TAG:  K-State wheat disease specialist Erick DeWolf.  Growers can consult their local Extension agricultural agents for the latest updates from the university on 2018 winter wheat disease potential.



The 5 features below are sound bites only






A FOOD AND PARTY MARATHON–  The Christmas displays that are already set up in major retail outlets are a sure sign that the holiday season – and all the food that goes along with it – can’t be too far off. K-State Research and Extension family and consumer sciences specialist Sharolyn (shair-eh-lehn) Jackson says Halloween marks the beginning of what some refer to as a “food and party marathon” – a marathon that doesn’t end until after the Super Bowl. While many people gain a pound or two, some will gain five or more pounds. According to Jackson, those added pounds are often still there when the next holiday season rolls around.

Q...holidays have past.




NAVIGATING THROUGH A BUFFET– One of the biggest challenges party-goers face is navigating the buffet line without taking more food than they can possibly eat. Because it’s easy for our eyes to be bigger than our stomach, Jackson recommends using a smaller platehen a producer or manufacturer brings a product to market, those products have certain characteristics. Kiss (Kish) says those producers and manufacturers have to keep in mind that when consumers make a decision to purchase a product, they’re looking for a certain set of characteristics. 

Q...just a good plan.





STOP AT THE ENJOYMENT CURVE– We’ve all heard someone complain about being so stuffed that they can’t eat another bite or they’ll get sick. Jackson says those people have gone beyond the enjoyment curve. 

Q...to not overdo it.




USING DISCRETIONARY CALORIES–  As we make food choices throughout the day, Jackson says there are discretionary calories that have been built into the U.S. Department of Agriculture’s MyPlate recommendations.

Q...during the holidays.




KEY COMPONENTS TO GOOD HEALTH–  Jackson says getting adequate rest, planning meals, and exercising are all key components to good healths.

Q...in good health.

Tag: More information on health and nutrition is available at county and district Extension offices and on the Extension website: www.ksre.ksu.edu.




The features below are self-contained and fully-produced






KATHY YOUNGQUISTFARMERS MARKETS OF KAW VALLEY–  It’s often said there’s strength in numbers.  Ron Wilson, director of the Huck Boyd National Institute for Rural Development, has the story of a Kansas volunteer and organizer that helped several adjacent farmers markets join forces to promote their produce and shopping opportunities.

Q...with Kansas Profile.






MANAGING AGAINST MASTITIS–  As fall is now here to stay, dairy producers should take another look at the somatic cell counts in their herd production for indications of mastitis problems.  If those exist, there are a couple of management considerations to review, according to K-State dairy specialist Mike Brouk (Brook).  The first thing, he says, is to know what is at the root of the mastitis issue.

Q...(theme music)







RODENT REPELLANT STUDY–  Farmers and homeowners have long sought a repellant product that is truly effective against mice, rats, voles, rabbits and other critters that can cause damage.  Researchers may have discovered just such a compound, which has been used as a bird repellent for years.  K-State wildlife specialist Charlie Lee reports on the findings of that study this week.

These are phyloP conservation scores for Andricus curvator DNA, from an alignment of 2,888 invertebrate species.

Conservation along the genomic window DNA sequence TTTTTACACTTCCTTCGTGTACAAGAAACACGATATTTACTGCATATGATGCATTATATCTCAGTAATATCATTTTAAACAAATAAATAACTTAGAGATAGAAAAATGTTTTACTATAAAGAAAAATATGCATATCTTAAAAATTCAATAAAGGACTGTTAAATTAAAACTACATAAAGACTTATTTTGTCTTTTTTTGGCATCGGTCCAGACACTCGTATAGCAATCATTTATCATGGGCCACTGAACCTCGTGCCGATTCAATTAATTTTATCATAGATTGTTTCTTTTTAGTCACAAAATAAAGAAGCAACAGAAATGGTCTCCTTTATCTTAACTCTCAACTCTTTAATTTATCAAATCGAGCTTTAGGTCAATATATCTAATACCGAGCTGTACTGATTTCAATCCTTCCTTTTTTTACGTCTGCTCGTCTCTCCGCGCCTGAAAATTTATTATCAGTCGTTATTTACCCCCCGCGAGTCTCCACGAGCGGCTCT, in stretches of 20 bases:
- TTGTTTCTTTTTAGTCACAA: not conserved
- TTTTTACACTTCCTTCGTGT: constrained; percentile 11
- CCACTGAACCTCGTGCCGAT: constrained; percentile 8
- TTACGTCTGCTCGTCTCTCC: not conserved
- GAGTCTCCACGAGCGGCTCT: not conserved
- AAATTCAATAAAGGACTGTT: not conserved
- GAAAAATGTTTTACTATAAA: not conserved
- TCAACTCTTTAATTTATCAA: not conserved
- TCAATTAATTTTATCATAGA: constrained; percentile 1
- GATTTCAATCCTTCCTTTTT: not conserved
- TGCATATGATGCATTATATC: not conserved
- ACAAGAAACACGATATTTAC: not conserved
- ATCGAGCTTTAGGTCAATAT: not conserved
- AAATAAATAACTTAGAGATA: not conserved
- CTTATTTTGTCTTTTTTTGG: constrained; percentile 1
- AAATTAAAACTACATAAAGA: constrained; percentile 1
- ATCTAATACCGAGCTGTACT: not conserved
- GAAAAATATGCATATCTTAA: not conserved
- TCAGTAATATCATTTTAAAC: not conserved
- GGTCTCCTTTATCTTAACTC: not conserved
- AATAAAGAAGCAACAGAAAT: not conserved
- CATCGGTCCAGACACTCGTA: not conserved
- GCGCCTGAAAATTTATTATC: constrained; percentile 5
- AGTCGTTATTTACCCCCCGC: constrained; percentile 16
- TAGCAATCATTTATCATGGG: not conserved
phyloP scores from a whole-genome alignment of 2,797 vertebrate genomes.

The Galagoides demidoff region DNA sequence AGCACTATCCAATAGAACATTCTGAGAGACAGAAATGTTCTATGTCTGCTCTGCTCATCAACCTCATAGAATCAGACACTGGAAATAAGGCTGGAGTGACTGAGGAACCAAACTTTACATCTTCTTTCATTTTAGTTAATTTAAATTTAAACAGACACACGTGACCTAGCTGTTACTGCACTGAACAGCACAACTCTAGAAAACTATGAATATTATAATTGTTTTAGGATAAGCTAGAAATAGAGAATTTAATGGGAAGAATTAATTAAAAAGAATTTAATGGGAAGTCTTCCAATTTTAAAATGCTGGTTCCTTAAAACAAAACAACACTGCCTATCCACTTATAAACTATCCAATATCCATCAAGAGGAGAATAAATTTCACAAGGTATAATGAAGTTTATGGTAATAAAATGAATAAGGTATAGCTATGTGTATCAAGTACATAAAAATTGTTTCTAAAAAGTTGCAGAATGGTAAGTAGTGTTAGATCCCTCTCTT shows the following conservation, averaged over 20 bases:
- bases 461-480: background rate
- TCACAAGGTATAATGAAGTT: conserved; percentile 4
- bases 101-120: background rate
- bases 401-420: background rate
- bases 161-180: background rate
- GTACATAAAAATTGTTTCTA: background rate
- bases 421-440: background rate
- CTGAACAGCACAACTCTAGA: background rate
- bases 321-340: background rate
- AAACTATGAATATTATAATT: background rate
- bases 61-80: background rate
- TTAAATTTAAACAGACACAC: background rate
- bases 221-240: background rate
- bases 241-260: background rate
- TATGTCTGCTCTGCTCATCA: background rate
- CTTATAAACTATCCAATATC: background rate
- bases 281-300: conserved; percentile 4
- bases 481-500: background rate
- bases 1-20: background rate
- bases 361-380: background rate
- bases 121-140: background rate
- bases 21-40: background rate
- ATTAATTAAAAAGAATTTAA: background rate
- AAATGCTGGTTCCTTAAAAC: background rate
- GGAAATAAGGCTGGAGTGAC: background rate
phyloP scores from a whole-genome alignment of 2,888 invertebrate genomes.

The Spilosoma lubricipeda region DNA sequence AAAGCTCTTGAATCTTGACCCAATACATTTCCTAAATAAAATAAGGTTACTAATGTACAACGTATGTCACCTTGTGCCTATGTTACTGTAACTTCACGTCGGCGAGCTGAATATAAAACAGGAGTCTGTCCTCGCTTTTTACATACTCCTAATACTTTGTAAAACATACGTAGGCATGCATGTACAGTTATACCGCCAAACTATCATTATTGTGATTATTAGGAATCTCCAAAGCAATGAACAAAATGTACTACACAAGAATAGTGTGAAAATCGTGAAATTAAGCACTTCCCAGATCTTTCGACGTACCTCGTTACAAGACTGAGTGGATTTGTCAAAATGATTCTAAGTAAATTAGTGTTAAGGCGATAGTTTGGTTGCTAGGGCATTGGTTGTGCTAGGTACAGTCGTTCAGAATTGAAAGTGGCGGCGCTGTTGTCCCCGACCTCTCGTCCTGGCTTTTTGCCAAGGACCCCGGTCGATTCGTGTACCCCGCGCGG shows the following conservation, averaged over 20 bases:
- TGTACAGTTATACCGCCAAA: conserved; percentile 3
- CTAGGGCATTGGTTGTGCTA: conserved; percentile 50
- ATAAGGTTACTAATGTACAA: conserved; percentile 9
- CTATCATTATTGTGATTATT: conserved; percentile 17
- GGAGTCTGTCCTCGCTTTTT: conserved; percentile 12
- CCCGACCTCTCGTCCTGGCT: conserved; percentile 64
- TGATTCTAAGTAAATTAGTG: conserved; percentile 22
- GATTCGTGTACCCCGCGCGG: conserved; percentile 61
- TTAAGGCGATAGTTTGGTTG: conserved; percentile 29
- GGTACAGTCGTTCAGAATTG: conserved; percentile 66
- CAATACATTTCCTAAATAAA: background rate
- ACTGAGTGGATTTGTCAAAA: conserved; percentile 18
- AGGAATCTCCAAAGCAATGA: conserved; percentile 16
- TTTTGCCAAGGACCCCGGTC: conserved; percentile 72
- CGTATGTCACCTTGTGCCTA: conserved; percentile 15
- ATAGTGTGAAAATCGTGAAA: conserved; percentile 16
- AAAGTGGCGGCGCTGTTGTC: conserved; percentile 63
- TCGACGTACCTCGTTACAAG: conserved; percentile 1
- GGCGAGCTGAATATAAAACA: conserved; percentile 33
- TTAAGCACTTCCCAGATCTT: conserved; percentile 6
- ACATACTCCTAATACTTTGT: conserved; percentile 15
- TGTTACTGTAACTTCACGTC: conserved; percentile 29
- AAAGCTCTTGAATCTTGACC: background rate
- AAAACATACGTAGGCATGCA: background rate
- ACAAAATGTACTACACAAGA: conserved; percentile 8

Q...(theme music)






ENDING RAPE ON COLLEGE CAMPUSES According to numbers compiled by the Rape, Abuse and Incest National Network, women on college campuses between the ages of 18 and 24 are at an elevated risk of sexual violence. In fact, the organization says they are at three times the risk of women in general, and non-college women of the same age are at four times the risk of women in general of confronting sexual violence. However, many of these college-age women do not report the violence to police or campus authorities.

Q...K-State Radio Network.

Guest:  Keith Edwards, speaker, educator and leadership coach.







PLANTING SPRING BULBS– The time is here for homeowners to spice up their landscapes with spring-flowering bulb plantings.  These can provide a cascade of color during the spring and early summer, and at times, beyond, if one makes good bulb selections. This week, Riley County Research and Extension horticulture agent Gregg Eyestone talks about shopping for bulbs and establishing them in the landscape setting in the fall.

Q...(theme music)






THE FOOD AND PARTY MARATHON– The Christmas displays that are already set up in major retail outlets are a sure sign that the holiday season – and all the food that goes along with it – can’t be too far off. K-State Research and Extension family and consumer sciences specialist Sharolyn Jackson says Halloween marks the beginning of what some refer to as a food and party marathon – a marathon that won’t end until after the Super Bowl. She says eating in moderation, being physically active and identifying the things you struggle with during the extended holiday season will help you maintain your current weight.

Q...K-State Radio Network.



TREE TALES from the Kansas Forest Service

cut 32 contains music; cut 33 does not



USING A FOREST CONTRACTOR–  Managing one’s tree resources can be a daunting task for some landowners.  In those cases, employing a professional forest contractor may be a wise investment, according to K-State forester Bob Atchison.  This week, he explains how the services of such a contractor can be beneficial, and tells how to find one in your area.

Q…(theme music)



(same as above, but without music bed)

Q...K-State Radio Network.



WEATHER WONDERS with Mary Knapp, Weather Data Library, KSU



HISTORIC FIRES In October of 1871, four major forest fires burned through parts of the Upper Midwest — but most people only know about one of them. K-State climatologist Mary Knapp (“nap”) tells us about the others.

Q...Research and Extension.



FAIR SKIES When meteorologists look at clouds in the sky, they look at more than just the quantity, or amount. K-State climatologist Mary Knapp explains.

Q...Research and Extension.



HURRICANE HISTORY Detailed recordkeeping of hurricanes didn’t begin until the 20th century. K-State climatologist Mary Knapp tells us about one particularly violent storm from the 19th century.

Q...Research and Extension.



WHEAT SCOOP from the Kansas Wheat Commission



CROP INSURANCE TESTIMONY A wheat industry leader from northwest Kansas has offered his response to proposals put forth at a recent farm policy summit that he says would be greatly detrimental to Kansas wheat farmers and crop producers in general.  Marsha Boswell has the details on this week’s Kansas Wheat Scoop.

Q...I’m Marsha Boswell.